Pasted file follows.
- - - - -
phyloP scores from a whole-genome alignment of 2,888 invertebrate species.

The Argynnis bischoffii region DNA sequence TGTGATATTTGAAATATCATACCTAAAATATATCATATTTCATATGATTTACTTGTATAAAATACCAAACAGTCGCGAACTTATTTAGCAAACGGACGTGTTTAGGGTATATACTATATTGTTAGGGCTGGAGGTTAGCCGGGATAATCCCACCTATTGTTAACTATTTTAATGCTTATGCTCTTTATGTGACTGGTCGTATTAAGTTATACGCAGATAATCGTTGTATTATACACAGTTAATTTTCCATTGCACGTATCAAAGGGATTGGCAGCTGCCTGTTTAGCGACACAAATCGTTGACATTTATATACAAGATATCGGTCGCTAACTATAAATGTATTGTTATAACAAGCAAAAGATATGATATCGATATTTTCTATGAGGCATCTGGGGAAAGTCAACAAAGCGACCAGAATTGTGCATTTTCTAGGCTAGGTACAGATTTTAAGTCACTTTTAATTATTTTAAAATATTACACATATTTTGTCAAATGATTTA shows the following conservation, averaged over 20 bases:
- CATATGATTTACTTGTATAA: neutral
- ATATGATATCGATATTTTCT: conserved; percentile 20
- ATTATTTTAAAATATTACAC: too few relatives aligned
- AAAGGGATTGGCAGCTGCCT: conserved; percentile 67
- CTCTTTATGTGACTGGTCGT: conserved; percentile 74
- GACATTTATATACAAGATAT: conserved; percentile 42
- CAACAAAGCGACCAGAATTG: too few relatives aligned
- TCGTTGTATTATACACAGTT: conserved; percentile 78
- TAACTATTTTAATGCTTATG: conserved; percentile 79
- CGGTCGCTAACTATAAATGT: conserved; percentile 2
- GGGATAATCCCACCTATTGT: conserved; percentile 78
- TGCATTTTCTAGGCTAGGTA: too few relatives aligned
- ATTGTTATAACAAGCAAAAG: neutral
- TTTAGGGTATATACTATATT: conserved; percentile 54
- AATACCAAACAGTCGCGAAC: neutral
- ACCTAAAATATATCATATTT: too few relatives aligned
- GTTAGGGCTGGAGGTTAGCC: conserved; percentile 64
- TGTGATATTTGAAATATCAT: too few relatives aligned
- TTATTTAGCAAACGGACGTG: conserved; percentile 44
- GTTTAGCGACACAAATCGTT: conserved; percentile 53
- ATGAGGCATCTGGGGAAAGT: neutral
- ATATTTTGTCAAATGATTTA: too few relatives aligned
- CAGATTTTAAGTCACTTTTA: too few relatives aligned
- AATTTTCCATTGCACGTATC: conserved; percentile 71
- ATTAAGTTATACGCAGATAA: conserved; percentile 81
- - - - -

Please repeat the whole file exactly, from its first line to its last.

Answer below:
phyloP scores from a whole-genome alignment of 2,888 invertebrate species.

The Argynnis bischoffii region DNA sequence TGTGATATTTGAAATATCATACCTAAAATATATCATATTTCATATGATTTACTTGTATAAAATACCAAACAGTCGCGAACTTATTTAGCAAACGGACGTGTTTAGGGTATATACTATATTGTTAGGGCTGGAGGTTAGCCGGGATAATCCCACCTATTGTTAACTATTTTAATGCTTATGCTCTTTATGTGACTGGTCGTATTAAGTTATACGCAGATAATCGTTGTATTATACACAGTTAATTTTCCATTGCACGTATCAAAGGGATTGGCAGCTGCCTGTTTAGCGACACAAATCGTTGACATTTATATACAAGATATCGGTCGCTAACTATAAATGTATTGTTATAACAAGCAAAAGATATGATATCGATATTTTCTATGAGGCATCTGGGGAAAGTCAACAAAGCGACCAGAATTGTGCATTTTCTAGGCTAGGTACAGATTTTAAGTCACTTTTAATTATTTTAAAATATTACACATATTTTGTCAAATGATTTA shows the following conservation, averaged over 20 bases:
- CATATGATTTACTTGTATAA: neutral
- ATATGATATCGATATTTTCT: conserved; percentile 20
- ATTATTTTAAAATATTACAC: too few relatives aligned
- AAAGGGATTGGCAGCTGCCT: conserved; percentile 67
- CTCTTTATGTGACTGGTCGT: conserved; percentile 74
- GACATTTATATACAAGATAT: conserved; percentile 42
- CAACAAAGCGACCAGAATTG: too few relatives aligned
- TCGTTGTATTATACACAGTT: conserved; percentile 78
- TAACTATTTTAATGCTTATG: conserved; percentile 79
- CGGTCGCTAACTATAAATGT: conserved; percentile 2
- GGGATAATCCCACCTATTGT: conserved; percentile 78
- TGCATTTTCTAGGCTAGGTA: too few relatives aligned
- ATTGTTATAACAAGCAAAAG: neutral
- TTTAGGGTATATACTATATT: conserved; percentile 54
- AATACCAAACAGTCGCGAAC: neutral
- ACCTAAAATATATCATATTT: too few relatives aligned
- GTTAGGGCTGGAGGTTAGCC: conserved; percentile 64
- TGTGATATTTGAAATATCAT: too few relatives aligned
- TTATTTAGCAAACGGACGTG: conserved; percentile 44
- GTTTAGCGACACAAATCGTT: conserved; percentile 53
- ATGAGGCATCTGGGGAAAGT: neutral
- ATATTTTGTCAAATGATTTA: too few relatives aligned
- CAGATTTTAAGTCACTTTTA: too few relatives aligned
- AATTTTCCATTGCACGTATC: conserved; percentile 71
- ATTAAGTTATACGCAGATAA: conserved; percentile 81